Two Cormacks Who Died Innocent in Front of Nenagh Gaol, The
DESCRIPTION: The condemned stand on the trap and proclaim their innocence. "The day of their execution, as they stood on the drop, The thunder came so dreadful that it did the people shock." At their death "the thunder still continued, with both lightning and rain"
EARLIEST DATE: 1858 (Zimmermann)
KEYWORDS: execution homicide trial storm lament Ireland political
May 11, 1858 - William and Daniel Cormack, or McCormack, are hanged for murder. (source: Zimmermann)
REFERENCES (1 citation):
Zimmermann 64, "The Lamentation of the Two Cormacks Who Died Innocent in Front of Nenagh Gaol" (1 text, 1 tune)
NOTES [198 words]: For another broadside on the same subject see Bodleian, Harding B 19(10), "Lamentation of The Two M'Cormacks Who Were Innocently Hanged at Nenagh Gaol" ("Come all yon Roman Catholics, I hope you will attend"), unknown, n.d.; also 2806 b.9(272), 2806 c.15(231), "Lamentation of The Two M'Cormacks Who Were Innocently Hanged at Nenagh Gaol" [the texts for this ballad are the same]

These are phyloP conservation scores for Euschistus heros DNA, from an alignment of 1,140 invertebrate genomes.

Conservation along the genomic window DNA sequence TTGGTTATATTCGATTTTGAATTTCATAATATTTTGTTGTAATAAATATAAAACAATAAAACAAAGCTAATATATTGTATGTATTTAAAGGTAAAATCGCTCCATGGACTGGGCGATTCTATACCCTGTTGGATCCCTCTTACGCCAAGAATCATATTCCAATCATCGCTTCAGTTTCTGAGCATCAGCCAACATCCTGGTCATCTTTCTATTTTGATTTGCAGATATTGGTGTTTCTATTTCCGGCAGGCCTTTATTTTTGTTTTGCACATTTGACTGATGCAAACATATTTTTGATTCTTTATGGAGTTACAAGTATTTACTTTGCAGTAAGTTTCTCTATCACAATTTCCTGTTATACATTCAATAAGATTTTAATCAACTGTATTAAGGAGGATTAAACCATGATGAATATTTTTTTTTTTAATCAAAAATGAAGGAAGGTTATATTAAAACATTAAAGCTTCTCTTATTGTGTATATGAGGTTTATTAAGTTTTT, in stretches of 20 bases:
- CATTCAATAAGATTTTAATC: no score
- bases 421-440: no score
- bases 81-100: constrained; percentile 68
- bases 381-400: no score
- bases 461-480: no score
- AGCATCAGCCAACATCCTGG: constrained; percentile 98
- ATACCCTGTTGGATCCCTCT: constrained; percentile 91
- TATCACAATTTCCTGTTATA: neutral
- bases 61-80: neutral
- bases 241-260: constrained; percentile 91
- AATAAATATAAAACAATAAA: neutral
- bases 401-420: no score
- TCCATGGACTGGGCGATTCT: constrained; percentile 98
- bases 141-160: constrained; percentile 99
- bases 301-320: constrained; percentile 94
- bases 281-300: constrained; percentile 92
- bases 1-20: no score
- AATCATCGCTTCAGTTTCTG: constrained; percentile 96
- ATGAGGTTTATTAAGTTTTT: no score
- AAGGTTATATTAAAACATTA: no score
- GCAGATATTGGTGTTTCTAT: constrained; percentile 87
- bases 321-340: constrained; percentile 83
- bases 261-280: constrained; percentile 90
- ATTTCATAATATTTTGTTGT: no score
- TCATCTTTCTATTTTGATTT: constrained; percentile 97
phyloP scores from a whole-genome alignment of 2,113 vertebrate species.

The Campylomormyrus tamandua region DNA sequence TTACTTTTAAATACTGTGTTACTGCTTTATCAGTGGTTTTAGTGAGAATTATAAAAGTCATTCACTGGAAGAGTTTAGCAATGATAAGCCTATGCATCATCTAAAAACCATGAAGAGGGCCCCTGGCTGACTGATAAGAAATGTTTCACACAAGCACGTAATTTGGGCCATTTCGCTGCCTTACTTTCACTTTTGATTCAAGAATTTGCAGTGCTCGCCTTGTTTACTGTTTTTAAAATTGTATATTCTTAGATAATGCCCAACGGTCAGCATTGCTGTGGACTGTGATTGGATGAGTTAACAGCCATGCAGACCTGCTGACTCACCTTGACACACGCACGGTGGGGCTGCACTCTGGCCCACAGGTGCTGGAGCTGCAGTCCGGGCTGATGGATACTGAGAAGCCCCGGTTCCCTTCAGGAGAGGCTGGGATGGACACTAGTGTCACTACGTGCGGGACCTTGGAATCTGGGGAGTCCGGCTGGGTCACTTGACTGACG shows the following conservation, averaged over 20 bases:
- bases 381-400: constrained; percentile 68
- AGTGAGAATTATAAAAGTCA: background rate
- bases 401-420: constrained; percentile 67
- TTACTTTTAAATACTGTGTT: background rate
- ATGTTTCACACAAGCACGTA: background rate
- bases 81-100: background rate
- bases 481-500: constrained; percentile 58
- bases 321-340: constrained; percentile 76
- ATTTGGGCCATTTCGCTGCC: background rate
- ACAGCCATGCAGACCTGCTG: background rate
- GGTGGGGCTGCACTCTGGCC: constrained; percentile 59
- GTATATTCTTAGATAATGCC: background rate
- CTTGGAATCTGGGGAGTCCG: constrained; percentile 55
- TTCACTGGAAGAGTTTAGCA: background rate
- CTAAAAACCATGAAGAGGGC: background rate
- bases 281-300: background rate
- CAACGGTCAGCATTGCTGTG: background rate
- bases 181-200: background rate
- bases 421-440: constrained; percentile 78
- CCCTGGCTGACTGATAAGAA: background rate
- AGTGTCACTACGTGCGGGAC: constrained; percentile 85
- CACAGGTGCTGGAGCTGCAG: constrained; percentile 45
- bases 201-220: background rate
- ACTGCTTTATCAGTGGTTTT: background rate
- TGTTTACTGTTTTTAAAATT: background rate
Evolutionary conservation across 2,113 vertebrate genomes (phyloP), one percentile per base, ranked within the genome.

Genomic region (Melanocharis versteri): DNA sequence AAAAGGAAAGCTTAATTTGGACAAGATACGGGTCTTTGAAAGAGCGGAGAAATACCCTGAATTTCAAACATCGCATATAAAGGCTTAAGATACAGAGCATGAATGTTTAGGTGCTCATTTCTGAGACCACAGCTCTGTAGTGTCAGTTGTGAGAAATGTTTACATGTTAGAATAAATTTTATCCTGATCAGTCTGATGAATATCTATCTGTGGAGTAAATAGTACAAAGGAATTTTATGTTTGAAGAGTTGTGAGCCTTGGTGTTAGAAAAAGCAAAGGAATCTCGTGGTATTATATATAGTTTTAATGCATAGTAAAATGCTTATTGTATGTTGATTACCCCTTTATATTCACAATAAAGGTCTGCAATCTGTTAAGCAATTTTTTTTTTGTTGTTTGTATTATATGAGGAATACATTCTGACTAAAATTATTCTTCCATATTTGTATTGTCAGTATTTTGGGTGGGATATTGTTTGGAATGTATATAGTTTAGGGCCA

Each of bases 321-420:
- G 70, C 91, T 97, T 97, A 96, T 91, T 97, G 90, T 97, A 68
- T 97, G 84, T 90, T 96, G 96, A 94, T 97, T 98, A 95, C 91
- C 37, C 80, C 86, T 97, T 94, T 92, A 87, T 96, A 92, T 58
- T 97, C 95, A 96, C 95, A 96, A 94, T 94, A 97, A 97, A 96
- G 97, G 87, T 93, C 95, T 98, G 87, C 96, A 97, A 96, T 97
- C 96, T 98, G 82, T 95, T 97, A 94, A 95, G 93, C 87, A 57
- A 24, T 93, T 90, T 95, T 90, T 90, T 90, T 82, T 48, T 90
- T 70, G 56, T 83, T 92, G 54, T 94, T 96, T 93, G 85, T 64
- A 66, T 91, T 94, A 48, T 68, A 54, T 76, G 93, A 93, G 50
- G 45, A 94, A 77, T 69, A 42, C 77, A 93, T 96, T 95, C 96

This broadside adds some details: the brother's names are William and Daniel, the murdered man's name is Ellis, and the judge's name is Keogh. It says nothing about the storm at the hanging.
Zimmermann: "A land agent detested by the people was shot near Templemore, County Tipperary, on 22nd October, 1857. Two brothers ... were charged with the murder upon very suspect evidence.... According to the Tipperary Examiner, 'the [execution] day was beautifully fine....' In the following weeks the excitement increased, and on 30th August, from twelve to fifteen thousand men assembled in a protest meeting on the place of the execution."
Zimmermann also refers to "a broadside ballad entitled 'The Memory of the two McCormacks Who Was Hanged at Nenagh Gaol', printed and sold in County Tipperary in 1908." - BS
Go to the Ballad Search form
Go to the Ballad Index Song List
Go to the Ballad Index Instructions
Go to the Ballad Index Bibliography or Discography
The Ballad Index Copyright 2020 by Robert B. Waltz and David G. Engle.